Rent prices in the City of London have dropped dramatically in the aftermath of the pandemic.
The cost of living in the Square Mile fell 22 percent compared to 2019.
Although the City has emerged from hibernation Tube journeys into Central London are still below pre-pandemic levels.
Similarly, many office workers are travelling into the Square Mile less often.
Many are working on Tuesdays, Wednesdays and Thursdays instead of every weekday.
The City of London Corporation has tried to entice workers back to the area by offering special offers at pubs and restaurants throughout the autumn and highlighting upcoming events.
The organisation hopes to transform the area into a culture mile with art galleries, cinemas and theatres all planned for the district.
But Benham and Reeves says rent prices in the City of London are now dropping at a rate of around 11 percent each year, while outer London town rents are rocketing.
Prices have risen 20 percent each year in Kingston while Bexley has seen an 18 per ent increase.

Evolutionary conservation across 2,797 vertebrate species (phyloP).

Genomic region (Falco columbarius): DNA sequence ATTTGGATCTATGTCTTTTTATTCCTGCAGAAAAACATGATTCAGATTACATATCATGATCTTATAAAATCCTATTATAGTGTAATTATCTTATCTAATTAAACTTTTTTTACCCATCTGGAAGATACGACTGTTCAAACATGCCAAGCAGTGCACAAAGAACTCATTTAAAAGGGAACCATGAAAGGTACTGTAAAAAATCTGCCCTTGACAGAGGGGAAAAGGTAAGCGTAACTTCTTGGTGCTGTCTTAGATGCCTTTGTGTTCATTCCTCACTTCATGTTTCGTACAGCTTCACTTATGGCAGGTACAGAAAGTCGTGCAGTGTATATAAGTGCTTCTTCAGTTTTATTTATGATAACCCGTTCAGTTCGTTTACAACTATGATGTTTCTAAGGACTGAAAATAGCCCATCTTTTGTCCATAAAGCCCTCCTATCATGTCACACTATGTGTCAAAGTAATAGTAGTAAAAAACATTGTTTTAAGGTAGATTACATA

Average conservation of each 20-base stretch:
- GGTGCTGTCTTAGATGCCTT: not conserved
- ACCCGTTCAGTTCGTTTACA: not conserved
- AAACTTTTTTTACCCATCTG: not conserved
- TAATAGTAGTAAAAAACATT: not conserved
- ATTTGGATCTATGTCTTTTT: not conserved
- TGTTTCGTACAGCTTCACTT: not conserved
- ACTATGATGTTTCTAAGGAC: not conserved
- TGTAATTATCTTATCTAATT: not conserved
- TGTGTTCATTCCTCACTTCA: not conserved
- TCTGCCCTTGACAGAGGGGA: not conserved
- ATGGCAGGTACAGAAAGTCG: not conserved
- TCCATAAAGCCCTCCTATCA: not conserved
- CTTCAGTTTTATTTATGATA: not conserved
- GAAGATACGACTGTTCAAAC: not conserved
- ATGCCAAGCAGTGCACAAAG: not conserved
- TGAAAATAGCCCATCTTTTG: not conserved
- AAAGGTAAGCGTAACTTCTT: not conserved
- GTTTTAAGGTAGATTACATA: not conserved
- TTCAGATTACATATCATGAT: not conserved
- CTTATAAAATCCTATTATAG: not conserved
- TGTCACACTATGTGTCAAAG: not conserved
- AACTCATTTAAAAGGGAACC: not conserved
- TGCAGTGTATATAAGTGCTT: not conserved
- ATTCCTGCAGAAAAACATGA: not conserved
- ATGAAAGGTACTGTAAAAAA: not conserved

Rent has also gone up 15 percent in Newham, 15 percent in Croydon and 13 percent in Hillingdon.
The outer areas of the capital have flourished and overall the average London rent is now 5.7 percent higher than it was in 2019,
Benham and Reeves Director Marc von Grundherr said: “The London rental market has arguably been the worst hit as a result of the pandemic and we’re unlikely to see a period of such unexpected uncertainty again in our lifetime.
“Demand for rental homes evaporated almost overnight during the pandemic causing a surplus of stock on the market while rental prices plummeted.
“But the London market is nothing but resilient and when the tide starts to turn, it turns very quickly indeed. We’ve seen house prices in the capital enjoy the largest monthly bounce of all regions in a single month having trailed the rest of the nation for almost two years and the same revival is also apparent across the rental market.”